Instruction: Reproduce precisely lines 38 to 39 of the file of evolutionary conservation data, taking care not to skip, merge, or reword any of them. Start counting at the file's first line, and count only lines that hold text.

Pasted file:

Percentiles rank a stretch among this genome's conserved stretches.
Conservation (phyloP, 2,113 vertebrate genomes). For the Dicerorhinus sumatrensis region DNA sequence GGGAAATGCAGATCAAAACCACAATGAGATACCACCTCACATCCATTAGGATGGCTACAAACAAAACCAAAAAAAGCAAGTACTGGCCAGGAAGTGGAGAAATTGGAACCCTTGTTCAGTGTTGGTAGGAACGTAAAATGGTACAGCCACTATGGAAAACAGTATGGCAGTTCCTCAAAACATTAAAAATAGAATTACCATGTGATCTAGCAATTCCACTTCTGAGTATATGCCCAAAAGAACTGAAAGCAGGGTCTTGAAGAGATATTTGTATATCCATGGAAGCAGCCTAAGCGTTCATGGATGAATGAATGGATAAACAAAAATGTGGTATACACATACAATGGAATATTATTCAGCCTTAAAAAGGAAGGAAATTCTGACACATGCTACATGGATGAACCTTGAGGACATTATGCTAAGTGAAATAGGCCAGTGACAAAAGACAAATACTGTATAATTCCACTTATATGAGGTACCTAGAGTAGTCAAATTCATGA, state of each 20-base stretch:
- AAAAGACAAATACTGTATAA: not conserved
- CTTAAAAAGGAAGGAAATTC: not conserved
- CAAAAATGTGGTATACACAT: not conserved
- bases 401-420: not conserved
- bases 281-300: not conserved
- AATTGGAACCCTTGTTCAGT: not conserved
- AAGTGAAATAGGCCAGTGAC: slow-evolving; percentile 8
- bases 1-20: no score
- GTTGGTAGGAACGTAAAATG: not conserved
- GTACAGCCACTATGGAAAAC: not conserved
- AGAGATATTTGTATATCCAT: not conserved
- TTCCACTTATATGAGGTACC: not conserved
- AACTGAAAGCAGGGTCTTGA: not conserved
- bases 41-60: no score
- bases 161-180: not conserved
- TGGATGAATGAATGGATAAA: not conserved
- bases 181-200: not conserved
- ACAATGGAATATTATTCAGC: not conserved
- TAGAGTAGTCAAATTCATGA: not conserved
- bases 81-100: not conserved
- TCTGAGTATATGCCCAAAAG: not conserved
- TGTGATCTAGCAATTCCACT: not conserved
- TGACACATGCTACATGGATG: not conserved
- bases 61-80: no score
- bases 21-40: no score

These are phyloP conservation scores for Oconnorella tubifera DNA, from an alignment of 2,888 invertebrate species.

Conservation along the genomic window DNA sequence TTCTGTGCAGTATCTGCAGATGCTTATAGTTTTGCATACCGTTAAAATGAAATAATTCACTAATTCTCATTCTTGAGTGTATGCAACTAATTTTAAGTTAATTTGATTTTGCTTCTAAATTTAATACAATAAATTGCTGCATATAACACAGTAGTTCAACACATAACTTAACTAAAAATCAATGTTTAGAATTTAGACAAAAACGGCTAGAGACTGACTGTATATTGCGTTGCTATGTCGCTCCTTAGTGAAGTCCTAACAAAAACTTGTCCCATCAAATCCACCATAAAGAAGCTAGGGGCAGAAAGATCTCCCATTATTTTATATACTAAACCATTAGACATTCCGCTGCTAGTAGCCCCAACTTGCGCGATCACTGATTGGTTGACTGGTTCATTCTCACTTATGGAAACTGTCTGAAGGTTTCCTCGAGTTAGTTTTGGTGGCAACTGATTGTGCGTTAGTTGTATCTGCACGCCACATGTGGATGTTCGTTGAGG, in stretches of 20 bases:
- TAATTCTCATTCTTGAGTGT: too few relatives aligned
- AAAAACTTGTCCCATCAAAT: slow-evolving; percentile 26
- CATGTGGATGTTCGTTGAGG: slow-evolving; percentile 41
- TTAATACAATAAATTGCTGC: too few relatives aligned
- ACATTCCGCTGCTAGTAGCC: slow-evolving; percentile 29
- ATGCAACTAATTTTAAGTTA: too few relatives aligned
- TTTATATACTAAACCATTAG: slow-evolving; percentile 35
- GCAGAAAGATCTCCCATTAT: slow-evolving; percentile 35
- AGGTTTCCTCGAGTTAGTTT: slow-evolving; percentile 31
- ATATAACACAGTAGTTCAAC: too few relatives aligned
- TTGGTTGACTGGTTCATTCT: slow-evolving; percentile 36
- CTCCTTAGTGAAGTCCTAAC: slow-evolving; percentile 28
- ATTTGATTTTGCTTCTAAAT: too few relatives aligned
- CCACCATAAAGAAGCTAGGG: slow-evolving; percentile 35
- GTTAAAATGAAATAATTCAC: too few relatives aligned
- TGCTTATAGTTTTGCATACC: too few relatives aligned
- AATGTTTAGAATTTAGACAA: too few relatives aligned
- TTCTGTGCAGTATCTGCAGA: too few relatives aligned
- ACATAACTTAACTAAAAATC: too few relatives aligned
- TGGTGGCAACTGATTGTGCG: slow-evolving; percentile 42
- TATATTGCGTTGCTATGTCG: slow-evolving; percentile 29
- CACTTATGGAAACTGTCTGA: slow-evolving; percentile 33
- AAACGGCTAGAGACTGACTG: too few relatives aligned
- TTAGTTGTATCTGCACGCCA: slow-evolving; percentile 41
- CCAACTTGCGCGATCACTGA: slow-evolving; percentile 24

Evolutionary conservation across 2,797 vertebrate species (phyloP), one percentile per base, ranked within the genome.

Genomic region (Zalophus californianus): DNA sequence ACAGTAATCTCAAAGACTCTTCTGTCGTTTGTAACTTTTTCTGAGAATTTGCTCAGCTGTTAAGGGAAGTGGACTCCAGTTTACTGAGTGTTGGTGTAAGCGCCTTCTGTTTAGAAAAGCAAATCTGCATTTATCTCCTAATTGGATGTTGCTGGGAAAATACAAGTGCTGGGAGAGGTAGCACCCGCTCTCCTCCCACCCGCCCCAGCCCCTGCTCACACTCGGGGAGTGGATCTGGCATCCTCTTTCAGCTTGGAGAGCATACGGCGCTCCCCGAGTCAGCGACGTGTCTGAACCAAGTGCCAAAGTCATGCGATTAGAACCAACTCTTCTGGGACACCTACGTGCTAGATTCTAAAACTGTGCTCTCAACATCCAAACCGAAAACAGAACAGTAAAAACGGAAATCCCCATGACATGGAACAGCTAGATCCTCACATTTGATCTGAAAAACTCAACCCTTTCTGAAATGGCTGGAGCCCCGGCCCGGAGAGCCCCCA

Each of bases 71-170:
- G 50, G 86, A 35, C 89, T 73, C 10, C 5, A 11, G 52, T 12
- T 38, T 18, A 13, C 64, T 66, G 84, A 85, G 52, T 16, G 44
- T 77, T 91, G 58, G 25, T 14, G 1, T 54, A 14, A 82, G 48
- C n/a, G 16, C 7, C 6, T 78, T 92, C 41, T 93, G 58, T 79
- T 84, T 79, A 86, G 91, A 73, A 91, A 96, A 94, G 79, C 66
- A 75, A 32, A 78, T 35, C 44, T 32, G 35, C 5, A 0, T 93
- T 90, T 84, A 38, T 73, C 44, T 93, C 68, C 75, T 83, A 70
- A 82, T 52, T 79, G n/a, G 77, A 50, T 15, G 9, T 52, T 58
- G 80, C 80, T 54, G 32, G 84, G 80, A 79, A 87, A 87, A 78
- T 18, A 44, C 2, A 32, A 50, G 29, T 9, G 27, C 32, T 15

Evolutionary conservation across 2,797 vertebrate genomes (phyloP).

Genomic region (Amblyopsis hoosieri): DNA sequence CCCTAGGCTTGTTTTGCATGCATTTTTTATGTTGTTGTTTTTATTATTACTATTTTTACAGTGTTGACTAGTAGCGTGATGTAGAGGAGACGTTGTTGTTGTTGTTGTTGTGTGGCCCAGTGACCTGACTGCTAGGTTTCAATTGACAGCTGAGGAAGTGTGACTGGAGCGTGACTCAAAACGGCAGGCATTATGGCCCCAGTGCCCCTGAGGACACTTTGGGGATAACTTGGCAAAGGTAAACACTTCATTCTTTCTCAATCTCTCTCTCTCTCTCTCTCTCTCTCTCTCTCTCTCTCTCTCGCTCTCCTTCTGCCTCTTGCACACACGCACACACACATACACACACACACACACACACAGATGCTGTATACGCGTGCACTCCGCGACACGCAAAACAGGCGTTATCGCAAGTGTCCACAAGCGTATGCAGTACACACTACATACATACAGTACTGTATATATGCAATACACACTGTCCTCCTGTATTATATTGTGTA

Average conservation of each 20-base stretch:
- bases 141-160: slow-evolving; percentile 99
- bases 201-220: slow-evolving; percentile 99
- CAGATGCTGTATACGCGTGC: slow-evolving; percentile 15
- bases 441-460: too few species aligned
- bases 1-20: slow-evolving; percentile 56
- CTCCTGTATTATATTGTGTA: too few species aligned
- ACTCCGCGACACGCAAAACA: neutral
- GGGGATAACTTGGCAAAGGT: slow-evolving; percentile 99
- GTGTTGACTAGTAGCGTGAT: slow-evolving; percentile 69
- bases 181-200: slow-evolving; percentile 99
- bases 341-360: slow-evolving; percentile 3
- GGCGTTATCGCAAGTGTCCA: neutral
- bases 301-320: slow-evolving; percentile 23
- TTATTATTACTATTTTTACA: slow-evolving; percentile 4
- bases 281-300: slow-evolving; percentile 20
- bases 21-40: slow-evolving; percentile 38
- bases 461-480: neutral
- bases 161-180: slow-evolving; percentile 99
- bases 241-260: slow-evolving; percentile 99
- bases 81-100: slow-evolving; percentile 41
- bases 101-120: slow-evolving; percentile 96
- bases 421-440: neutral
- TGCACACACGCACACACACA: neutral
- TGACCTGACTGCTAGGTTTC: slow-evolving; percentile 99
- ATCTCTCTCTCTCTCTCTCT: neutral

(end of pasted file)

- AGGTTTCCTCGAGTTAGTTT: slow-evolving; percentile 31
- ATATAACACAGTAGTTCAAC: too few relatives aligned